Animal IQ

Here's Why Horses Lost Their Toes

Here's something that will never let you look at horses the same way again: A horse hoof is one giant toe. Horses evolved from animals with multiple toes but eventually lost the extras over millions of years of evolution. But why? Research using 3D fossil scanning may have the answer.

All the Pretty Little Horses

One ancestor of the modern horse is Hyracotherium, a dog-sized animal that lived about 50 million years ago. Importantly, it had toes: four on each front foot and three on each hind foot. At the time Hyracotherium was around, the planet was warm, wet, and overgrown with trees, a lot like the rainforests of today. Hyracotherium probably spent its days foraging in the forest, nibbling on leaves and hiding in the brush when predators approached.

But about 35 million years ago, global temperatures dropped to create a climate pretty similar to the one we live in today. In North America, many of the forests disappeared, leaving dry grasslands in their place — and leaf-eating browsers like Hyracotherium began to disappear with them. Starting 24 million years ago, the three-toed, German-shepherd-sized Parahippus was one sign of this evolution from forest to plains: Its teeth probably allowed it to eat both leaves and grass.

That change to grasslands made running speed more important for survival. A larger body size did too, since grass isn't as energy dense as leaves are and larger animals can conserve energy (through heat) better than small animals can. Over time, all of these evolutionary pressures led to big horses that could run fast. But that doesn't explain why they lost their toes.

This Little Piggy

For a study published in August 2017, evolutionary biologists at Harvard University collected 13 fossilized horse leg bones that spanned 50 million years, reaching all the way back to our friend Hyracotherium and forward to the horses of today. They used 3D scanning to measure bone length and area, which told them how resistant to squeezing and bending each bone was. Next, they estimated how much each horse would have weighed, and thereby how much stress their leg bones would have been under when running, trotting, and jumping.

They found that as horses got bigger, their center toes also got bigger to make their leg bones more resistant to stress. This didn't all happen at once: They found that the bones of Parahippus, that German-shepherd sized horse with the diverse appetite, wouldn't have been able to withstand physical stresses without the help of its two side toes. But as horses' legs got longer and that center toe got bigger, the side toes became less useful, soon turning into more of a hindrance than a help.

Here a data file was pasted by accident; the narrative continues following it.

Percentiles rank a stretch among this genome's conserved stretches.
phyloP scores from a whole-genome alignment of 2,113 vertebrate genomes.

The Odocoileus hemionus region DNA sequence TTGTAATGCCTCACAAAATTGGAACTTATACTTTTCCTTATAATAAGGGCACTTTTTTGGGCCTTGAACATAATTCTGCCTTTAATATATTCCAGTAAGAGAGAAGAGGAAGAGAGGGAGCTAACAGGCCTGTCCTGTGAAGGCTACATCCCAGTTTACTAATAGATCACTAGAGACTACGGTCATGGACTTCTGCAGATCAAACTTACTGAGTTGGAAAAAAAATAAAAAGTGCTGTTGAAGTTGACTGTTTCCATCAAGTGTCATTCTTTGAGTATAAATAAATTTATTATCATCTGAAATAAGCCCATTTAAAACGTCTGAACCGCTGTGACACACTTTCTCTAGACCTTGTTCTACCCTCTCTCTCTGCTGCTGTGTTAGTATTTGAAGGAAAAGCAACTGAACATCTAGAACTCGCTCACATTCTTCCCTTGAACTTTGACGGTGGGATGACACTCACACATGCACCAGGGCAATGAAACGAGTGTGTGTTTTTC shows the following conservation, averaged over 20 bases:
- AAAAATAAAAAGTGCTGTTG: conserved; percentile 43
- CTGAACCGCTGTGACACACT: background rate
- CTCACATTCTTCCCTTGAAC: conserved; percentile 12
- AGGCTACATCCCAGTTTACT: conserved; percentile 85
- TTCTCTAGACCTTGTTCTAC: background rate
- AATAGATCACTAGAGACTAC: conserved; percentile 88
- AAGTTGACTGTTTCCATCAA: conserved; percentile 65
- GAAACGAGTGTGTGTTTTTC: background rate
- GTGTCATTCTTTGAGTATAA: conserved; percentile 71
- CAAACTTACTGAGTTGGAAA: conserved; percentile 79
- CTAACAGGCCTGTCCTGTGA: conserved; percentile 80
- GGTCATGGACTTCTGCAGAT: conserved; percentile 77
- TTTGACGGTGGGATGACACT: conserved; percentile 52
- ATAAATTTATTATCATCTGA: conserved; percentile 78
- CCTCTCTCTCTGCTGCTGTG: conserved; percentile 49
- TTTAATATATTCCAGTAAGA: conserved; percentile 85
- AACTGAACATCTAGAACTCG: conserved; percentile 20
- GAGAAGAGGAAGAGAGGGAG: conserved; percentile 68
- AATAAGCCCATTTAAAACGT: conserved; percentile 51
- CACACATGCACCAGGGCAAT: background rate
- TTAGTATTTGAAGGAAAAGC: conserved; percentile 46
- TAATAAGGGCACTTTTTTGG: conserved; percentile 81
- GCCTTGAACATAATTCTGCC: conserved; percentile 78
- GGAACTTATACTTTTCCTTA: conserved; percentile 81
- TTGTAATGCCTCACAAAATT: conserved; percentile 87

And according to research published in April 2019, there may have been something else going on that helped horses leave their extra toes behind. Early horses also went from having a "pad foot," like what you might see on dogs and cats, to a "spring foot," which can flex up to 90 degrees and pull back a series of specialized tendons to store elastic energy like a bow and arrow. That style of footwork can save up to 40 percent of the horse's locomotor energy with each trot.

The researchers say this change in foot structure helped horses evolve for long-distance travel. "Early members of the single-toed horse lineage were not only losing their side toes, but the bones of the remaining central toe showed evidence of the boosting-up of the 'spring foot' apparatus, implying that these horses were becoming more reliant on energy-efficient locomotion," said lead author Christine Janis in a statement.

But the extra toes of modern horses haven't disappeared completely. You can still spot them on many horses as a rough growth on the back legs — something commonly called a "chestnut" — or hair-covered growths just above the back of the hoof, called "ergots." Evolution is everywhere! You just have to know where to look.

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For more wild stories about how modern animals evolved, check out "Hen's Teeth and Horse's Toes: Further Reflections in Natural History" by legendary science writer Stephen Jay Gould. We handpick reading recommendations we think you may like. If you choose to make a purchase, Curiosity will get a share of the sale.

Written by Ashley Hamer May 9, 2019

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